Conductance in electrolytic solutions

Conductivity (or specific conductance) of an electrolyte solution is a measure of its ability to conduct electricity. The SI unit of conductivity is siemens per meter (S/m).

Conductivity measurements are used routinely in many industrial and environmental applications as a fast, inexpensive and reliable way of measuring the ionic content in a solution.

The SI unit of conductivity is S/m and, unless otherwise qualified, it refers to 25 °C.

Often encountered in industry is the traditional unit of μS/cm. 106 μS/cm = 103 mS/cm = 1 S/cm.

The values in μS/cm are lower than those in μS/m by a factor of 100 (i.e., 1 μS/cm = 100 μS/m).

Sometimes encountered is mho (reciprocal of ohm): 1 mho/m = 1 S/m.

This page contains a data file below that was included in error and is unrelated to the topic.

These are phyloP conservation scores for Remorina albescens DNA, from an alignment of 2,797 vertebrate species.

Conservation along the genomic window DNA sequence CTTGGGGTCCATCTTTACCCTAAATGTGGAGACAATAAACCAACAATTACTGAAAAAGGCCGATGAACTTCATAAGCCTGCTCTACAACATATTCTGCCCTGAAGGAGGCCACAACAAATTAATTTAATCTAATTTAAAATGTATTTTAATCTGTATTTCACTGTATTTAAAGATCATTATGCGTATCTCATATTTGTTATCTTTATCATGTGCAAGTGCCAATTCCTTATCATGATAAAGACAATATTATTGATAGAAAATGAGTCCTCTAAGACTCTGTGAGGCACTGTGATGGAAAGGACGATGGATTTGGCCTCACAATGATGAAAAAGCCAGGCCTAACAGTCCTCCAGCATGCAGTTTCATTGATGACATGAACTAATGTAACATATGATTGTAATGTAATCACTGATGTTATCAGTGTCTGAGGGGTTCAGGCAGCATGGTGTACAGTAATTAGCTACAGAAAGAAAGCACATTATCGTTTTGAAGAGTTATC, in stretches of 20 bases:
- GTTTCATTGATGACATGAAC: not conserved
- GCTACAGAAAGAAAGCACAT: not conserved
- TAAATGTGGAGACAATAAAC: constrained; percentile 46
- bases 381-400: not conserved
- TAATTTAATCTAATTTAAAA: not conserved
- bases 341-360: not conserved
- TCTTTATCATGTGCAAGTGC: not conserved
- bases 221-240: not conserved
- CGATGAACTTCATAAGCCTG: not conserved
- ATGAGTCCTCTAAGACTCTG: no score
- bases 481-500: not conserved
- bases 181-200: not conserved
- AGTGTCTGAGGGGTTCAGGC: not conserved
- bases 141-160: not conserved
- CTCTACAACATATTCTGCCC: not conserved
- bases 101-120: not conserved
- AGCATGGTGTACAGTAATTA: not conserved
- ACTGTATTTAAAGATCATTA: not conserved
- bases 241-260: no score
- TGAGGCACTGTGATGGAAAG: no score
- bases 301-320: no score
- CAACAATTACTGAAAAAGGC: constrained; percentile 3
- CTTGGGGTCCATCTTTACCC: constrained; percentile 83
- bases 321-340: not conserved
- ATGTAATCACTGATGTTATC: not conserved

Historically, mhos antedate Siemens by many decades; good vacuum-tube testers, for instance, gave transconductance readings in micromhos.

Resistance, R, is proportional to the distance, l, between the electrodes and is inversely proportional to the cross-sectional area of the sample, A (noted S on the Figure above). Writing ρ (rho) for the specific resistance .

R = I / A * p

In practice the conductivity cell is calibrated by using solutions of known specific resistance, ρ*, so the quantities l and A need not be known precisely

R* = C*P*

The specific conductance, κ (kappa) is the reciprocal of the specific resistance.

k = 1 / ρ = C / R

Conductance = Specific conductance (K) = Equivalent conductance ( λ)

If the solution is diluted to say (9 cm3) (9 mL), the conductance of the solution will be the same but specific conductance becomes 1/9th as it contains nine cubes.

The conductance is also equal to the equivalent because the solution still has 1 g equivalent of the electrolyte.

Equivalent conductance (λ ) = 9 × k

In general,

λ = k × V

where V is the volume in mL containing 1 g equivalent of the electrolyte.